On behalf of John Dorris of Dorris Law Group posted in Estate Planning on Wednesday, September 16, 2015.
Some Arizona residents are uncertain about the best manner in which to pass their assets on to their intended beneficiaries. By understanding how certain laws have changed, people may then be able to make more-informed decisions about the types of estate planning tools they should use.
Life insurance policies and retirement plans allow people to name beneficiaries to them. This lets the proceeds pass directly to the named beneficiaries of them without the need to go through probate. Revocable grantor trusts are a way to pass other types of assets to beneficiaries without probate. With these, the person grants their assets to the trust, then serves as the trustee of it while they are still living. When they die, their successor trustee then distributes the assets to the beneficiaries according to the trust’s mandates.
In the past, when two spouses had individual trusts and one died, the trust would normally go to the surviving spouse. When that spouse later died and passed the assets on to the children, the estate tax exemption would then apply to the entire combined estate. Now, however, the IRS has portability rules, which allow the surviving spouse to add any unused part of their deceased spouse’s exemption to their own when they pass away.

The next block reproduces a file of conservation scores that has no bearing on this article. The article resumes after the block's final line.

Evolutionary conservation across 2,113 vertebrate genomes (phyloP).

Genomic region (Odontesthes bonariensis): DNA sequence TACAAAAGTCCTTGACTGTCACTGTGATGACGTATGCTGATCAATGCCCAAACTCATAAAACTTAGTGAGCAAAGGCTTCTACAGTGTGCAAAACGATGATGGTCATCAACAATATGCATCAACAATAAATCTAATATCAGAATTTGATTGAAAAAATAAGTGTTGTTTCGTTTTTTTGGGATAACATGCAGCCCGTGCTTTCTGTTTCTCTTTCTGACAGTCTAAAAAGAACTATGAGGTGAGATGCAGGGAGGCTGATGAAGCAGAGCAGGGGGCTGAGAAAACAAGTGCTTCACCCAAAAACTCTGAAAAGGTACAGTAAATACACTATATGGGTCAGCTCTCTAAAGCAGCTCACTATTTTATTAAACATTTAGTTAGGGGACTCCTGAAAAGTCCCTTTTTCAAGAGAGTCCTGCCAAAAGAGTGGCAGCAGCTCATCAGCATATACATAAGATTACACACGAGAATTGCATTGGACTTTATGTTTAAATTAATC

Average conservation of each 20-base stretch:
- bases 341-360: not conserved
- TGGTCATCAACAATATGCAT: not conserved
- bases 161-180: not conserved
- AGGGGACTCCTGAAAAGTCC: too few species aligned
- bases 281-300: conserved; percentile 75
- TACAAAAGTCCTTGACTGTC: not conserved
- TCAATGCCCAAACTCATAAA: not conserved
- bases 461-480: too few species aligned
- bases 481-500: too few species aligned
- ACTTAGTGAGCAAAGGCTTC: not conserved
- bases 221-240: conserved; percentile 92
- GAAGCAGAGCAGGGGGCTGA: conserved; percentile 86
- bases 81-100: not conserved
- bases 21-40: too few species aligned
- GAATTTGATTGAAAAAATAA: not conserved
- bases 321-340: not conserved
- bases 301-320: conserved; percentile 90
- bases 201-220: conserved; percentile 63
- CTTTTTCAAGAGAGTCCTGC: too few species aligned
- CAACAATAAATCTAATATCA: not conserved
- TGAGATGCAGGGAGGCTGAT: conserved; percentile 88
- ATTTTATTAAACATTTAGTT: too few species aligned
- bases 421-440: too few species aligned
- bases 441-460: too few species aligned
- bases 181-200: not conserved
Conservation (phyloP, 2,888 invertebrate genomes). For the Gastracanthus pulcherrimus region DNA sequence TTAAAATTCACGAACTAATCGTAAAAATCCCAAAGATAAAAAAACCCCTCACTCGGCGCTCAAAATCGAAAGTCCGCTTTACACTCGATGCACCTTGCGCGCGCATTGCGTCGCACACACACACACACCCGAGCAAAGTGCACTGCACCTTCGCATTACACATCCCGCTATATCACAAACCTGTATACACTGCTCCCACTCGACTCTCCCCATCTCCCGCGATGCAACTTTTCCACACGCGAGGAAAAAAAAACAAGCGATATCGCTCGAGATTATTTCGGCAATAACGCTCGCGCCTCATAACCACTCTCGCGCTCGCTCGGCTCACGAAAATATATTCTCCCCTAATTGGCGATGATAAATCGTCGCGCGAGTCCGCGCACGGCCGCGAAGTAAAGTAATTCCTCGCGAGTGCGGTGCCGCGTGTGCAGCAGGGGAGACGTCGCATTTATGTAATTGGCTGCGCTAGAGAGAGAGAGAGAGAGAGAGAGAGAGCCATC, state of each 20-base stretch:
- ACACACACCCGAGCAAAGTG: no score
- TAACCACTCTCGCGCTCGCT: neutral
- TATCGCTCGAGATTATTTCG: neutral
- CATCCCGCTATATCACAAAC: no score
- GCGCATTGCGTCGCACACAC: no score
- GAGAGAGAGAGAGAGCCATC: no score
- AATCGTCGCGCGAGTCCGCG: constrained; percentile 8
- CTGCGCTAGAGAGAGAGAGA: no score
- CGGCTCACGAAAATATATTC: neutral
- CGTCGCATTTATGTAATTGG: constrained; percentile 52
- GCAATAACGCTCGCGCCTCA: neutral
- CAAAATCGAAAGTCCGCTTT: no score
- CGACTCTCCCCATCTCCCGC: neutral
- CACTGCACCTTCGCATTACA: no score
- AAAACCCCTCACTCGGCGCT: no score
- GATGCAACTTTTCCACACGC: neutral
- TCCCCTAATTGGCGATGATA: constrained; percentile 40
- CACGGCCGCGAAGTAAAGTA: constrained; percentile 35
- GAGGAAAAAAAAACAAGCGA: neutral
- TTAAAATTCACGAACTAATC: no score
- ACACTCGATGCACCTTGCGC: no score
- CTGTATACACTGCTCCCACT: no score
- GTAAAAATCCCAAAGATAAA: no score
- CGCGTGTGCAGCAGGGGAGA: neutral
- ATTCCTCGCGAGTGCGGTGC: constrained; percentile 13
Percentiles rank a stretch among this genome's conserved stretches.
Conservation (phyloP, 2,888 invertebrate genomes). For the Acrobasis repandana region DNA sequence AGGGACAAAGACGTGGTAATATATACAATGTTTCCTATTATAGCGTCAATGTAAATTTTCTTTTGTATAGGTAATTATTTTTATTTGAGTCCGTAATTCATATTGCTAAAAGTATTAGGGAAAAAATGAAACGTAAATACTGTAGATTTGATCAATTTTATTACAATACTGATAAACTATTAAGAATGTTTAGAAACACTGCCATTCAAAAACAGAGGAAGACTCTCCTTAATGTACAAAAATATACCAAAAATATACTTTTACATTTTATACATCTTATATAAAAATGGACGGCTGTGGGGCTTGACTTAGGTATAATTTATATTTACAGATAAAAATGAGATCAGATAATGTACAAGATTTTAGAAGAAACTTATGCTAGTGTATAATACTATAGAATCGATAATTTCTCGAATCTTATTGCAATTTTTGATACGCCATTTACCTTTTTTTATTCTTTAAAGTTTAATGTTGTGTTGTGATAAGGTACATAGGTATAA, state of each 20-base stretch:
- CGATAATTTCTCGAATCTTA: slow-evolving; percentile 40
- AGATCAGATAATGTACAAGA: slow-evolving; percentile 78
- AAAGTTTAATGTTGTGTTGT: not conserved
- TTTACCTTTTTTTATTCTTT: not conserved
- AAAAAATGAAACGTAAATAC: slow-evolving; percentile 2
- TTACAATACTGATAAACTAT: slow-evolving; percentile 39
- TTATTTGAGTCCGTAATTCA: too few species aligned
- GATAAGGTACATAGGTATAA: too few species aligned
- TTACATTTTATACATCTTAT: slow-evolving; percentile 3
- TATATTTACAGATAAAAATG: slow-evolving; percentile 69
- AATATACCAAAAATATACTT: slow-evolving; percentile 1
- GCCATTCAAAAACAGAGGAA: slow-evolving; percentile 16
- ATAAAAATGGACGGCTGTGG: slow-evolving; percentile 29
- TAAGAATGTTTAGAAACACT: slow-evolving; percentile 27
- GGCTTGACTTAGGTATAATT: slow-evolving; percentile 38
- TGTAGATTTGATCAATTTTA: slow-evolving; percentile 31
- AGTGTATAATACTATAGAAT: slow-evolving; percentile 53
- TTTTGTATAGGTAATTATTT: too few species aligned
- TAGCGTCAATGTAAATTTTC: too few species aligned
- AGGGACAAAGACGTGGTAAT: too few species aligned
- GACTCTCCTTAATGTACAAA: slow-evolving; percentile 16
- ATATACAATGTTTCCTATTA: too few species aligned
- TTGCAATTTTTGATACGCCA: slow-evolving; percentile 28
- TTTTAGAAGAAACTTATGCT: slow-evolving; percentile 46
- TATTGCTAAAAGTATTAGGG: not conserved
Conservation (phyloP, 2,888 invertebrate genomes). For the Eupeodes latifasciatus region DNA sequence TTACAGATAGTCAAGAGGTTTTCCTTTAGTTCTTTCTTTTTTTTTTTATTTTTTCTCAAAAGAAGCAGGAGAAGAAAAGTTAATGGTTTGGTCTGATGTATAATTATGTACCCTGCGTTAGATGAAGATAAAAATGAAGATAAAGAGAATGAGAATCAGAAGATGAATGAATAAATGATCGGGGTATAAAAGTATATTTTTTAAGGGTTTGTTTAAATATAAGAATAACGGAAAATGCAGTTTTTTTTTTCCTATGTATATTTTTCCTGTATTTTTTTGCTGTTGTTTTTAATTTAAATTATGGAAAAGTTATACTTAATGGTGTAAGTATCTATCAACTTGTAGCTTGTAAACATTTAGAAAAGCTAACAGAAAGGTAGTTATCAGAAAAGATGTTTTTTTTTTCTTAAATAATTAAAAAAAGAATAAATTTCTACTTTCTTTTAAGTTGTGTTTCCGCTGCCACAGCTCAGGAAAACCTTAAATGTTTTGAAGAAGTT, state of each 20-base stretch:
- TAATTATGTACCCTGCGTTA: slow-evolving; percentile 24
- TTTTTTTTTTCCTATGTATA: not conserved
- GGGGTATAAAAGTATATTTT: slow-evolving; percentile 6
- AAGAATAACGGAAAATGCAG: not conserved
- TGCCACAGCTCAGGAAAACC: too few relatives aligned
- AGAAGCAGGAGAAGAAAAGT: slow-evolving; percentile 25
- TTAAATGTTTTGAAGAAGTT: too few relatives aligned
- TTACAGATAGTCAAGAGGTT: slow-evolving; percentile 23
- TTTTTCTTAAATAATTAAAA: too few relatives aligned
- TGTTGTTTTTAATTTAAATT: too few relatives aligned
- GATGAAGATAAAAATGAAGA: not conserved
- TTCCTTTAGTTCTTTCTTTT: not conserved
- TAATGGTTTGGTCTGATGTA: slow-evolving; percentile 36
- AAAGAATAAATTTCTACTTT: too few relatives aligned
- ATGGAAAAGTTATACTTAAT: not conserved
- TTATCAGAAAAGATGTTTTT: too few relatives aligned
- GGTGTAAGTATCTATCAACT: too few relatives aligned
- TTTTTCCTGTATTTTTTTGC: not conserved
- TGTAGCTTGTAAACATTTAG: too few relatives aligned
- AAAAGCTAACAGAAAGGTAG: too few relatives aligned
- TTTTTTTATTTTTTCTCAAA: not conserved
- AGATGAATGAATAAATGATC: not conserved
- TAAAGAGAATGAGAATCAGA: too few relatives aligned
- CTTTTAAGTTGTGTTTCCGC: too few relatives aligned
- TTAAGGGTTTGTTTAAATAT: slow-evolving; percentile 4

People who are in the process of thinking about how to pass their assets to their beneficiaries may want to consult with an estate planning attorney. There isn’t a one-size-fits-all approach to estate planning, and an attorney may be better able to advise their clients about the most appropriate tools for them to use, depending on their estate needs and goals. In some cases, it may make sense to allow the estate to go through probate with a will. In others, people may need to choose tools that better protect their assets from creditors or other assorted needs.